FTE: At the beginning of this year, CVG launched its new five-year strategic plan, called New Heights. Can you share more details around this strategy?

NM: Following the rollout of our previous strategic plan in 2016, we started focusing on innovation as an organisation, and it became clear to us that we need to think differently for the benefit of CVG and our entire industry. We have a great environment for innovation; we’re nimble and we’re able to quickly scale up or down. So that brought us to our 2021 New Heights strategic plan. One aspect we are focusing on through this plan is sustainability. DHL and Amazon have ambitious sustainability goals, and we have to support them in order to enable their success. Several of our passenger airlines are also focused on sustainability, and we are striving to support them in these goals.

FTE: Which technologies and trends are currently towards the top of your watch list, and which do you think hold the most potential for this industry?

NM: I could geek out all day around advanced air mobility, automation, high speed rail and sustainability. Serving more than nine million passengers a year (pre-pandemic) and with two major cargo hubs on our airport campus, we must stay up to speed on our tenants’ needs, as well as the community’s at large in a rapidly changing and increasingly multimodal environment.

Marx will share the key learnings from the airport’s deployment of Gita the food/baggage delivery robot at FTE Global 2021, 7-9 December in Las Vegas.

FTE: During the upcoming FTE Global conference, you will deliver a presentation titled “What has CVG learned from its rollout of Gita the food/baggage delivery robot, and airside autonomous vehicles for baggage?” Can you briefly discuss some of the key points that you are hoping to share with our delegates?

NM: Not all automation is equal. Robotics such as Gita are equally as useful as full autonomy or Level 5 automation. When I first called Piaggio Fast Forward, the creators of Gita, to learn about their automation capabilities, it was not what I expected. I learned quickly that Gita was built to help people with mobility needs and that it assists people rather than full autonomy. While neither the Gita team nor I were sure how an airport would utilise the technology, we both agreed that it was worth leaning in. We brought four Gitas to the terminal for employees to use in engaging with customers to see how they felt about them. We quickly saw their usefulness — whether moving carry-ons for tired passengers or helping families who need an extra hand. We look at Gita to assist. Currently employees utilise Gita to take clean and untouched tablets to gates for customer intercept surveys. Not only does this help passengers feel comfortable touching objects during the pandemic, it is also a great ice breaker. We were thrilled to see At Your Gate engage Gita at other airports for contactless delivery of food and goods. We hope to see more automation in the U.S. The next generation not only craves  automation; they expect it to be the norm. Even this small following robot can eventually lead to adoption of self-driving cars and more.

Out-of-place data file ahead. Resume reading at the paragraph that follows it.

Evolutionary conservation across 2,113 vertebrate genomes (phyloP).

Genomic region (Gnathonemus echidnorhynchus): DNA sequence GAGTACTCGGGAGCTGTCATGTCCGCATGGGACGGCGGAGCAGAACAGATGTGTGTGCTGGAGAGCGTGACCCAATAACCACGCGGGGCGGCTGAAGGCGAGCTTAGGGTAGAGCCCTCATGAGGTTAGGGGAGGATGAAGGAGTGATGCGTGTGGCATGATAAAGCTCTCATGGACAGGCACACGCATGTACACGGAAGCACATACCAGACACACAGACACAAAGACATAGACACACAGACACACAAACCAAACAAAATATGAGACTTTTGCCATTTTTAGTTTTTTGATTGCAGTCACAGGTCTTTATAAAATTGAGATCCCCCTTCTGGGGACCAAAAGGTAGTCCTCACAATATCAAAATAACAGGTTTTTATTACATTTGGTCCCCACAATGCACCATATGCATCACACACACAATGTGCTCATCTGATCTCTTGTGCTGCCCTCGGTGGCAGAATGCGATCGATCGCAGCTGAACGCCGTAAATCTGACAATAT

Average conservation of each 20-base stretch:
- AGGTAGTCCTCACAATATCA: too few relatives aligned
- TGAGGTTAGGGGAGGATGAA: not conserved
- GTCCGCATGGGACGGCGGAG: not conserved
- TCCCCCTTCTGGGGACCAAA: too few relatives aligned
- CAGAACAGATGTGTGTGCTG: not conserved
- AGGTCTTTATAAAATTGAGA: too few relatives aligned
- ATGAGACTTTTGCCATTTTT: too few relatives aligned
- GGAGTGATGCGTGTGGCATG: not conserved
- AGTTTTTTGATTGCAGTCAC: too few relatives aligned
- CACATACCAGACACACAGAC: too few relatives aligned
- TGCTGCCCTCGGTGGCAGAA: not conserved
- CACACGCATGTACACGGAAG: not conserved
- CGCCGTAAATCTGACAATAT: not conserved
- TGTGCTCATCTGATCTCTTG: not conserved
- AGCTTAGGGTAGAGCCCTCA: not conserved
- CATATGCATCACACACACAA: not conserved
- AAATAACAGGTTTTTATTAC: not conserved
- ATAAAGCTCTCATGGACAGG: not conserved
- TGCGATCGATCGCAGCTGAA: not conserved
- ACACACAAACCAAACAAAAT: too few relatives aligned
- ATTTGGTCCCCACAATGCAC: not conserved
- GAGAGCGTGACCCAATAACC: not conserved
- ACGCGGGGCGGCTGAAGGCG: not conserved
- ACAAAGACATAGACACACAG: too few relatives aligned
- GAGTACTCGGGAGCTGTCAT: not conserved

Find out more about the key learnings from the deployment of Gita, during the Day 2 Keynote at FTE Global on 7-9 December, Las Vegas. CVG’s Naashom Marx will be joined by Gina Jacobs, Program Manager, Airport Innovation and Customer Experience, San Diego International Airport and Lynette DuJohn, VP Innovation and Chief Information Officer, Vancouver Airport Authority, who will share strategies for next generation technology utilisation at airports with a particular focus on digital twins, automation and robotics. Click here to register before 17 November to take advantage of the best possible registration and onsite hotel rates.